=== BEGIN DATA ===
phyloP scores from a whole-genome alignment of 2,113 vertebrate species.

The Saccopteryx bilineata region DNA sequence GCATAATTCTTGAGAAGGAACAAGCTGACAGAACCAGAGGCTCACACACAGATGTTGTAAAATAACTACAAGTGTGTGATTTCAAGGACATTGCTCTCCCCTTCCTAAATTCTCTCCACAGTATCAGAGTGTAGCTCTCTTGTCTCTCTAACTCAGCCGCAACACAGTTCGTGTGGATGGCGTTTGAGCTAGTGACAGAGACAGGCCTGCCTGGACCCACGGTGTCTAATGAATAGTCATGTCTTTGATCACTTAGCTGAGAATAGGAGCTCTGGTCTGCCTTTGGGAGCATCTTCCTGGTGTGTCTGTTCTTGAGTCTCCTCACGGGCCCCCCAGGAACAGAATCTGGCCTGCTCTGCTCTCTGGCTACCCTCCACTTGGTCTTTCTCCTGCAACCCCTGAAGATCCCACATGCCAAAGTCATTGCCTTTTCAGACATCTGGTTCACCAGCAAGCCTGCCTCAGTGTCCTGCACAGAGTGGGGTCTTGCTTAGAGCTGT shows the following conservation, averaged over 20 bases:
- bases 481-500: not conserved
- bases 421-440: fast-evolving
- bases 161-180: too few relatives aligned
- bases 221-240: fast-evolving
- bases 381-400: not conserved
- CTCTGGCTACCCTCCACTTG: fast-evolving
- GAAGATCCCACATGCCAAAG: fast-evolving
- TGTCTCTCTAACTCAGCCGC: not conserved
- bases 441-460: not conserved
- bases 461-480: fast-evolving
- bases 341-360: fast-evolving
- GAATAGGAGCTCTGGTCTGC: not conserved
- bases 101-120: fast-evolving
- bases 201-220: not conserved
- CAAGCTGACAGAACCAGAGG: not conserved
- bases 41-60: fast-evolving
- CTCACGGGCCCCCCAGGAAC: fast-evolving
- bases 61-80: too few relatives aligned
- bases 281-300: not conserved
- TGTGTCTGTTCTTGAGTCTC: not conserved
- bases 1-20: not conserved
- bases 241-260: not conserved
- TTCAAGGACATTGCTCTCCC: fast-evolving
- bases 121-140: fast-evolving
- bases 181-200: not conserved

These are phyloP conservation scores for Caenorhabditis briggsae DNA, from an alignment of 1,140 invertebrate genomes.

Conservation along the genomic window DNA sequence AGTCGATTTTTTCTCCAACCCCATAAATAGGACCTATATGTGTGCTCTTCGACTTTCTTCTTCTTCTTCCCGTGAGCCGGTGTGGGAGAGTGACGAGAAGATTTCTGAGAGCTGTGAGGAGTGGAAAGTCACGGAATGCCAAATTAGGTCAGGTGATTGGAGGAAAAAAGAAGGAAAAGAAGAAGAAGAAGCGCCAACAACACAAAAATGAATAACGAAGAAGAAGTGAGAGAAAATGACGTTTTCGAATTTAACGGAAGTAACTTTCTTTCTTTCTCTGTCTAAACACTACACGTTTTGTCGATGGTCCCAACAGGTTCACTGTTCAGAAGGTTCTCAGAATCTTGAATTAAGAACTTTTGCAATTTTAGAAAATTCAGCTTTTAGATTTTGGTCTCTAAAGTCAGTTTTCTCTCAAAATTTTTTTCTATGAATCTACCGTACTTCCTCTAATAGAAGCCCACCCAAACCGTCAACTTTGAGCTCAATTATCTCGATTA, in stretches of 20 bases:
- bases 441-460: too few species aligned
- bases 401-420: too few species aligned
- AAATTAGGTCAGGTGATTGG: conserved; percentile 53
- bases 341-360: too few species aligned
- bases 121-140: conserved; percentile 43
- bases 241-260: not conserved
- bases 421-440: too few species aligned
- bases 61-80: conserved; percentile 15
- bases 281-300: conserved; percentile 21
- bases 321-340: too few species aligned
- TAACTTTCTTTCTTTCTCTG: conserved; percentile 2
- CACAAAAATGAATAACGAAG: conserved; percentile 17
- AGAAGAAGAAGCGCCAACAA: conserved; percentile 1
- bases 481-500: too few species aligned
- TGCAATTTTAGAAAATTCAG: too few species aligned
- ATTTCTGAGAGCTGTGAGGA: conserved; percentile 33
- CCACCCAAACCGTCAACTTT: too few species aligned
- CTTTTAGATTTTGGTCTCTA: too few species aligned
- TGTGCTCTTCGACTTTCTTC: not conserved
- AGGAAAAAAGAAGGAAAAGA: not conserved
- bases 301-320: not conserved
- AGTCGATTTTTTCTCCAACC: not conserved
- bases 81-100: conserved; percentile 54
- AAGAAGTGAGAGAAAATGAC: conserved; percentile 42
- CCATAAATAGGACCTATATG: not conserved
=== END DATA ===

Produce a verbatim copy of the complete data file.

phyloP scores from a whole-genome alignment of 2,113 vertebrate species.

The Saccopteryx bilineata region DNA sequence GCATAATTCTTGAGAAGGAACAAGCTGACAGAACCAGAGGCTCACACACAGATGTTGTAAAATAACTACAAGTGTGTGATTTCAAGGACATTGCTCTCCCCTTCCTAAATTCTCTCCACAGTATCAGAGTGTAGCTCTCTTGTCTCTCTAACTCAGCCGCAACACAGTTCGTGTGGATGGCGTTTGAGCTAGTGACAGAGACAGGCCTGCCTGGACCCACGGTGTCTAATGAATAGTCATGTCTTTGATCACTTAGCTGAGAATAGGAGCTCTGGTCTGCCTTTGGGAGCATCTTCCTGGTGTGTCTGTTCTTGAGTCTCCTCACGGGCCCCCCAGGAACAGAATCTGGCCTGCTCTGCTCTCTGGCTACCCTCCACTTGGTCTTTCTCCTGCAACCCCTGAAGATCCCACATGCCAAAGTCATTGCCTTTTCAGACATCTGGTTCACCAGCAAGCCTGCCTCAGTGTCCTGCACAGAGTGGGGTCTTGCTTAGAGCTGT shows the following conservation, averaged over 20 bases:
- bases 481-500: not conserved
- bases 421-440: fast-evolving
- bases 161-180: too few relatives aligned
- bases 221-240: fast-evolving
- bases 381-400: not conserved
- CTCTGGCTACCCTCCACTTG: fast-evolving
- GAAGATCCCACATGCCAAAG: fast-evolving
- TGTCTCTCTAACTCAGCCGC: not conserved
- bases 441-460: not conserved
- bases 461-480: fast-evolving
- bases 341-360: fast-evolving
- GAATAGGAGCTCTGGTCTGC: not conserved
- bases 101-120: fast-evolving
- bases 201-220: not conserved
- CAAGCTGACAGAACCAGAGG: not conserved
- bases 41-60: fast-evolving
- CTCACGGGCCCCCCAGGAAC: fast-evolving
- bases 61-80: too few relatives aligned
- bases 281-300: not conserved
- TGTGTCTGTTCTTGAGTCTC: not conserved
- bases 1-20: not conserved
- bases 241-260: not conserved
- TTCAAGGACATTGCTCTCCC: fast-evolving
- bases 121-140: fast-evolving
- bases 181-200: not conserved

These are phyloP conservation scores for Caenorhabditis briggsae DNA, from an alignment of 1,140 invertebrate genomes.

Conservation along the genomic window DNA sequence AGTCGATTTTTTCTCCAACCCCATAAATAGGACCTATATGTGTGCTCTTCGACTTTCTTCTTCTTCTTCCCGTGAGCCGGTGTGGGAGAGTGACGAGAAGATTTCTGAGAGCTGTGAGGAGTGGAAAGTCACGGAATGCCAAATTAGGTCAGGTGATTGGAGGAAAAAAGAAGGAAAAGAAGAAGAAGAAGCGCCAACAACACAAAAATGAATAACGAAGAAGAAGTGAGAGAAAATGACGTTTTCGAATTTAACGGAAGTAACTTTCTTTCTTTCTCTGTCTAAACACTACACGTTTTGTCGATGGTCCCAACAGGTTCACTGTTCAGAAGGTTCTCAGAATCTTGAATTAAGAACTTTTGCAATTTTAGAAAATTCAGCTTTTAGATTTTGGTCTCTAAAGTCAGTTTTCTCTCAAAATTTTTTTCTATGAATCTACCGTACTTCCTCTAATAGAAGCCCACCCAAACCGTCAACTTTGAGCTCAATTATCTCGATTA, in stretches of 20 bases:
- bases 441-460: too few species aligned
- bases 401-420: too few species aligned
- AAATTAGGTCAGGTGATTGG: conserved; percentile 53
- bases 341-360: too few species aligned
- bases 121-140: conserved; percentile 43
- bases 241-260: not conserved
- bases 421-440: too few species aligned
- bases 61-80: conserved; percentile 15
- bases 281-300: conserved; percentile 21
- bases 321-340: too few species aligned
- TAACTTTCTTTCTTTCTCTG: conserved; percentile 2
- CACAAAAATGAATAACGAAG: conserved; percentile 17
- AGAAGAAGAAGCGCCAACAA: conserved; percentile 1
- bases 481-500: too few species aligned
- TGCAATTTTAGAAAATTCAG: too few species aligned
- ATTTCTGAGAGCTGTGAGGA: conserved; percentile 33
- CCACCCAAACCGTCAACTTT: too few species aligned
- CTTTTAGATTTTGGTCTCTA: too few species aligned
- TGTGCTCTTCGACTTTCTTC: not conserved
- AGGAAAAAAGAAGGAAAAGA: not conserved
- bases 301-320: not conserved
- AGTCGATTTTTTCTCCAACC: not conserved
- bases 81-100: conserved; percentile 54
- AAGAAGTGAGAGAAAATGAC: conserved; percentile 42
- CCATAAATAGGACCTATATG: not conserved